To get the maximum number of operations from the reed switch every opportunity to first establish the path and then switch the load with a single heavy-duty contact should be explored. The most reliable circuits are those which use a combination of coil and switch logic. An example of this is the binary-coded decimal counter in which none of the contacts switch a load; they only perform the steering function for the count pulse. The output contacts can also be connected so that they can be strobed by a single contact thus insuring the same long life for them.
The addition of RC networks can make reed relays slow-release or slow-operate and slow-release. If the relay which is to be slowed has several switches, staggered operate and release can occur. The interposing of a single form A contact relay, having the proper delay network, to drive the multi-contact relay will solve the problem. Since the relay which now has the delay has a higher resistance, lower capacitance is needed.
Reed relays with multiple wound coils yield all of the basic logic functions and numerous special devices. Reed-relay two- and four-state flip-flops can perform all of the standard counting functions at speeds more than adequate for most industrial applications.
One of the most popular special relays is the magnetically latching or hi-stable relay, the windings of which are connected to oppose each other. A magnet is adjusted to a level not sufficient to close the reed but strong enough to hold it closed. The winding which aids the magnet is the "set" winding. The one opposing is the "release" winding. Voltage applied to the "set" winding causes the reed to close. When the voltage is terminated, the magnet holds the reed closed. Voltage applied to the "reset" coil opposes the magnet flux causing the reed to open.
Reed relays are used in a variety of industrial control devices, in telephone switching, materials handling, and in manufacturing automation. They provide the true isolation between input and output of a contact device, yet perform faster than conventional electro-mechanical relays. They permit multiple inputs, thus enabling logic to be performed by both the coils and contacts.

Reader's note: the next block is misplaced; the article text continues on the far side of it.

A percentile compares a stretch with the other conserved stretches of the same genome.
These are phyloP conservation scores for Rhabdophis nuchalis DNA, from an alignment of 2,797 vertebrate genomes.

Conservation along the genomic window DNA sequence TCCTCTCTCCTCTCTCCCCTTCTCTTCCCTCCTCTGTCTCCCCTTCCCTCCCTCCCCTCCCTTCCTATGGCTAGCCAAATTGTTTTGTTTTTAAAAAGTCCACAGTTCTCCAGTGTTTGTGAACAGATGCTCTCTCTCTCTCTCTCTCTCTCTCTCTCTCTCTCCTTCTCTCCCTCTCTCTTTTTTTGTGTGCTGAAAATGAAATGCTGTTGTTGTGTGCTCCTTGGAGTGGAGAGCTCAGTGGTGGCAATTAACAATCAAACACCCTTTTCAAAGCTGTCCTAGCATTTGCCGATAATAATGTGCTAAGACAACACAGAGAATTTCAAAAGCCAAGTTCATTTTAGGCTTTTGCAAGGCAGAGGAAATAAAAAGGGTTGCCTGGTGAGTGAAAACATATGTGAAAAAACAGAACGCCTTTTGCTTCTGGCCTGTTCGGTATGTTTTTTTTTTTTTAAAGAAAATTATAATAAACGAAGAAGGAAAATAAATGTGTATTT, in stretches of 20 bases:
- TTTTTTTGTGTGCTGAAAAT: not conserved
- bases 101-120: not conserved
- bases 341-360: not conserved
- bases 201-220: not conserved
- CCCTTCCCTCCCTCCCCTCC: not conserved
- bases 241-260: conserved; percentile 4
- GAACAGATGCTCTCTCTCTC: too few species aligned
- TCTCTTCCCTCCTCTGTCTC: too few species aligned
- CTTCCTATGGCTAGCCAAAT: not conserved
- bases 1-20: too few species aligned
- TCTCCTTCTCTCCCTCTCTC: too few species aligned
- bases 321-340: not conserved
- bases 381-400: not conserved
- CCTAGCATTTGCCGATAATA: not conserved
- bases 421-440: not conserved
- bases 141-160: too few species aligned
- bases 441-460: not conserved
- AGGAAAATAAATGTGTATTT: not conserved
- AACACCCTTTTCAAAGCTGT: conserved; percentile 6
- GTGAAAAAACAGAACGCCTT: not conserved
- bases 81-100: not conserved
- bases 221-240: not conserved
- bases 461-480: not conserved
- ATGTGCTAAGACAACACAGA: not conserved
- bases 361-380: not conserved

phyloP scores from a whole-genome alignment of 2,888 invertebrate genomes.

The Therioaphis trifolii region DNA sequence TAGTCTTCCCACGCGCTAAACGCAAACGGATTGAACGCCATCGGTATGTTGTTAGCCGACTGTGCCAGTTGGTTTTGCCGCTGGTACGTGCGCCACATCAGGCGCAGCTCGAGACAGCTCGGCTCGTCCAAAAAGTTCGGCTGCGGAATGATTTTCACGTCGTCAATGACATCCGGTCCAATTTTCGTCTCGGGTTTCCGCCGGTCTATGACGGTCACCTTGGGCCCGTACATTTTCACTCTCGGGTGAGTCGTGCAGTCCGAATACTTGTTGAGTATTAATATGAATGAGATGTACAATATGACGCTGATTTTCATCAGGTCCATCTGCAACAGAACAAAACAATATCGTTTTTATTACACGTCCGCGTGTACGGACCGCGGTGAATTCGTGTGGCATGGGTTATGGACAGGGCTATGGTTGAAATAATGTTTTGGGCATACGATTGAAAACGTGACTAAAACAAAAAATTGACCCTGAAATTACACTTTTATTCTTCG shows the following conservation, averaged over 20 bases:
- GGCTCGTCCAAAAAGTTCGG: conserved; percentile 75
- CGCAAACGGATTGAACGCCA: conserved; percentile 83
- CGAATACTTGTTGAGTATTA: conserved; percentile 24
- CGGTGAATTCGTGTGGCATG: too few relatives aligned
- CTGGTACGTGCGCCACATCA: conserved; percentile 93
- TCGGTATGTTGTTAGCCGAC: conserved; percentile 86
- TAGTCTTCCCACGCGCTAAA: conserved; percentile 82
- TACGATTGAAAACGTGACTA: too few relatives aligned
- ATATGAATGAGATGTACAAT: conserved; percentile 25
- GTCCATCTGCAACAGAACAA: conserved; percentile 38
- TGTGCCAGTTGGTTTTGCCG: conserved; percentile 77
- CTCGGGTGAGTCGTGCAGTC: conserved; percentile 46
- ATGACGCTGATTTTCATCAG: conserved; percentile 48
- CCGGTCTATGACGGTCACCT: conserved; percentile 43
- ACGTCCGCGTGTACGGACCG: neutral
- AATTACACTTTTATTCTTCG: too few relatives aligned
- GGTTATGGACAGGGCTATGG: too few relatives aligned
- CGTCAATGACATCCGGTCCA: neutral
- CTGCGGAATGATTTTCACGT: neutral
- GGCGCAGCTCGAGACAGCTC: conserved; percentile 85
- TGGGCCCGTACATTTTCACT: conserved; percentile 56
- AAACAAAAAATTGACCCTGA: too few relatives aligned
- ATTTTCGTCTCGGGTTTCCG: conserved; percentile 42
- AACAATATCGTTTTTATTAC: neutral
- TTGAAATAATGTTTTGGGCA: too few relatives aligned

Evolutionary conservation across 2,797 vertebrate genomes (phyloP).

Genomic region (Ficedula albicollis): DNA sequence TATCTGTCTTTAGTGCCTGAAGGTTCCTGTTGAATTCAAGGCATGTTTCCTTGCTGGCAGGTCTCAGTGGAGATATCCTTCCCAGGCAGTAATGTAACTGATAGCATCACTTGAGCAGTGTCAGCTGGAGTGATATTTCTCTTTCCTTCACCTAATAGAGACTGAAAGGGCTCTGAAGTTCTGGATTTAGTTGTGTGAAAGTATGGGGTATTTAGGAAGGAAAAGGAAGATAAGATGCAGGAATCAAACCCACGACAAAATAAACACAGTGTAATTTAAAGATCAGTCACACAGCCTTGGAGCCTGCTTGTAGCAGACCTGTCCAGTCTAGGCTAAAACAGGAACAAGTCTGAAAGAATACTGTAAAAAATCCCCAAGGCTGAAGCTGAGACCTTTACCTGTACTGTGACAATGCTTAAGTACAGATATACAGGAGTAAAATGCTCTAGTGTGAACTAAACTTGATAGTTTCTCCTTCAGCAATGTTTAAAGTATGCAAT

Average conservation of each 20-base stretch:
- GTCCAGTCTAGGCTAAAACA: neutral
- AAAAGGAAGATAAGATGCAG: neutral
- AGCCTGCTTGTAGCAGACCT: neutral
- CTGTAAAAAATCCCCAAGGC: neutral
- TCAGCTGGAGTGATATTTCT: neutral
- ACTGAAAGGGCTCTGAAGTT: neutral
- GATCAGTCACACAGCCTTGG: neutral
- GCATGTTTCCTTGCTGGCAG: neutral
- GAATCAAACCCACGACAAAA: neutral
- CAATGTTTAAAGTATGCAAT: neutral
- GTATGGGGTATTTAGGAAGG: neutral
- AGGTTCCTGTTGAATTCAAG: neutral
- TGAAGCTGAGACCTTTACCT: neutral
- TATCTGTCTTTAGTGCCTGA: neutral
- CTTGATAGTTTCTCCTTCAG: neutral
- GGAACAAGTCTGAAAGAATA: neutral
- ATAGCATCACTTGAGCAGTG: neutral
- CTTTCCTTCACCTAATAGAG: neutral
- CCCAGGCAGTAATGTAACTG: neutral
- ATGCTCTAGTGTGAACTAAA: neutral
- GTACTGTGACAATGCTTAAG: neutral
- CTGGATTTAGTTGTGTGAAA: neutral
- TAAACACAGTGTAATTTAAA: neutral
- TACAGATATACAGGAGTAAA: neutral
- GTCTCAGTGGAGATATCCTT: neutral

Mercury-Wetted Relay Contact Protection
Contact life expectancy is based on the use of proper contact protection, usually in the form of an RC network installed as close as possible to the relay terminals. Three methods of applying this protection, and means of calculating the capacitor and resistor values, will be covered here.
In the following discussion, the value of the capacitor (in microfarads) can be found from C = I2/10, where I is the current in amperes immediately prior to contact opening. The value, in ohms, of the associated resistor can be found from R = E / (10I)α. where E is the source voltage just prior to contact closure and α = 1 + (50/E).
Where E is less than 70 volts, R may be three times the calculated value; where E is greater than 70 volts, but less than 100 volts, R may be ±50% of the calculated value; where E is greater than 100 volts but less than 150 volts, R may be ±10% of the calculated value; and where E is greater than 150 volts, R may be ±5% of the calculated value. In all cases, the minimum value of R is 0.5 ohm, and the minimum value of C is 0.001 µ.F.
The arc suppressor shown in Fig. A is suitable for most load switching demanded of mercury-wetted contact relays. If desired, the value of the capacitor may be increased as much as 10 times to help reduce voltage transients of inductive loads.
When contact load current is 0.5 A or less, and the source voltage is 50 volts or less (peak values for a.c. circuits), the resistor may be eliminated as shown in Fig. B. The capacitor value must not exceed the calculated value.
For certain extreme loads, such as highly inductive a.c. loads at voltages above 100 V a.c., it may be desirable to place the main RC arc suppressor (R1-C1) across the load as shown in Fig. C. This alleviates the problem of a.c. leakage current through an RC arc suppressor in parallel with the contacts, but may result in a condition which exposes the contacts to voltage transients having a rate of rise in excess of 5 V/μs maximum, due to the inductance of the lead wires. A secondary arc suppressor (R2-C2) must then be included across the contacts. However, a.c. leakage across the contacts is markedly reduced since C2 need only be one-hundredth of the calculated value.
Both resistors should be the calculated value although the value of C1 may be increased up to 10 times the calculated value to further reduce transients.
Posted April 11, 2019 (original 5/29/2012)